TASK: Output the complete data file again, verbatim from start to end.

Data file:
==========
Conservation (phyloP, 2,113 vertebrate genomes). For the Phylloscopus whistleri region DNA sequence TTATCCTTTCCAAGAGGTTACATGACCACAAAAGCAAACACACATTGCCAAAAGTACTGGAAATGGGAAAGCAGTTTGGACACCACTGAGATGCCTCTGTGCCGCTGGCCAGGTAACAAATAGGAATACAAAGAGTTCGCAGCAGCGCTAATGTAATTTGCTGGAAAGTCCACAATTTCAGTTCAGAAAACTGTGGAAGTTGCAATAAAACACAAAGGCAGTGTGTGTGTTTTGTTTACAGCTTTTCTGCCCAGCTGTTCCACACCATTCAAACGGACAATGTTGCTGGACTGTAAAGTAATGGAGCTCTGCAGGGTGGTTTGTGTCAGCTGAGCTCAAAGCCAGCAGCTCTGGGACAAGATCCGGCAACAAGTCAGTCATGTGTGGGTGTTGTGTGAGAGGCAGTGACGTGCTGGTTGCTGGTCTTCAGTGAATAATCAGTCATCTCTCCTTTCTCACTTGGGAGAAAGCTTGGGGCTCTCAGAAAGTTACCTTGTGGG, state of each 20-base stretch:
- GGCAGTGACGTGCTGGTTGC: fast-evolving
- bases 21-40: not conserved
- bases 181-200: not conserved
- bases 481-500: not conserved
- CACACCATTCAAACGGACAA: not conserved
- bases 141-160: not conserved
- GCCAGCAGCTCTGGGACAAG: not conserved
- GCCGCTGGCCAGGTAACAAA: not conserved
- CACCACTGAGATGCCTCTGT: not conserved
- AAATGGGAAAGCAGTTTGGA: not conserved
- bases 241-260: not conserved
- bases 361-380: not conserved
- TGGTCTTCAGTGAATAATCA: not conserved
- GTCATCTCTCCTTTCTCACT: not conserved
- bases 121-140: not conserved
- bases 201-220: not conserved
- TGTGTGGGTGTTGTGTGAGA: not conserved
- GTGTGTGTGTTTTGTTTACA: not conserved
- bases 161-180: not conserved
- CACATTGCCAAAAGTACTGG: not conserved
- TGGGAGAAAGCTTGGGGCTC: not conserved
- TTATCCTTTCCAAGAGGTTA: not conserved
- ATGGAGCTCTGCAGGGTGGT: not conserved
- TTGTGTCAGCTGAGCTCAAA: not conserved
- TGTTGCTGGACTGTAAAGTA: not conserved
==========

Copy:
Conservation (phyloP, 2,113 vertebrate genomes). For the Phylloscopus whistleri region DNA sequence TTATCCTTTCCAAGAGGTTACATGACCACAAAAGCAAACACACATTGCCAAAAGTACTGGAAATGGGAAAGCAGTTTGGACACCACTGAGATGCCTCTGTGCCGCTGGCCAGGTAACAAATAGGAATACAAAGAGTTCGCAGCAGCGCTAATGTAATTTGCTGGAAAGTCCACAATTTCAGTTCAGAAAACTGTGGAAGTTGCAATAAAACACAAAGGCAGTGTGTGTGTTTTGTTTACAGCTTTTCTGCCCAGCTGTTCCACACCATTCAAACGGACAATGTTGCTGGACTGTAAAGTAATGGAGCTCTGCAGGGTGGTTTGTGTCAGCTGAGCTCAAAGCCAGCAGCTCTGGGACAAGATCCGGCAACAAGTCAGTCATGTGTGGGTGTTGTGTGAGAGGCAGTGACGTGCTGGTTGCTGGTCTTCAGTGAATAATCAGTCATCTCTCCTTTCTCACTTGGGAGAAAGCTTGGGGCTCTCAGAAAGTTACCTTGTGGG, state of each 20-base stretch:
- GGCAGTGACGTGCTGGTTGC: fast-evolving
- bases 21-40: not conserved
- bases 181-200: not conserved
- bases 481-500: not conserved
- CACACCATTCAAACGGACAA: not conserved
- bases 141-160: not conserved
- GCCAGCAGCTCTGGGACAAG: not conserved
- GCCGCTGGCCAGGTAACAAA: not conserved
- CACCACTGAGATGCCTCTGT: not conserved
- AAATGGGAAAGCAGTTTGGA: not conserved
- bases 241-260: not conserved
- bases 361-380: not conserved
- TGGTCTTCAGTGAATAATCA: not conserved
- GTCATCTCTCCTTTCTCACT: not conserved
- bases 121-140: not conserved
- bases 201-220: not conserved
- TGTGTGGGTGTTGTGTGAGA: not conserved
- GTGTGTGTGTTTTGTTTACA: not conserved
- bases 161-180: not conserved
- CACATTGCCAAAAGTACTGG: not conserved
- TGGGAGAAAGCTTGGGGCTC: not conserved
- TTATCCTTTCCAAGAGGTTA: not conserved
- ATGGAGCTCTGCAGGGTGGT: not conserved
- TTGTGTCAGCTGAGCTCAAA: not conserved
- TGTTGCTGGACTGTAAAGTA: not conserved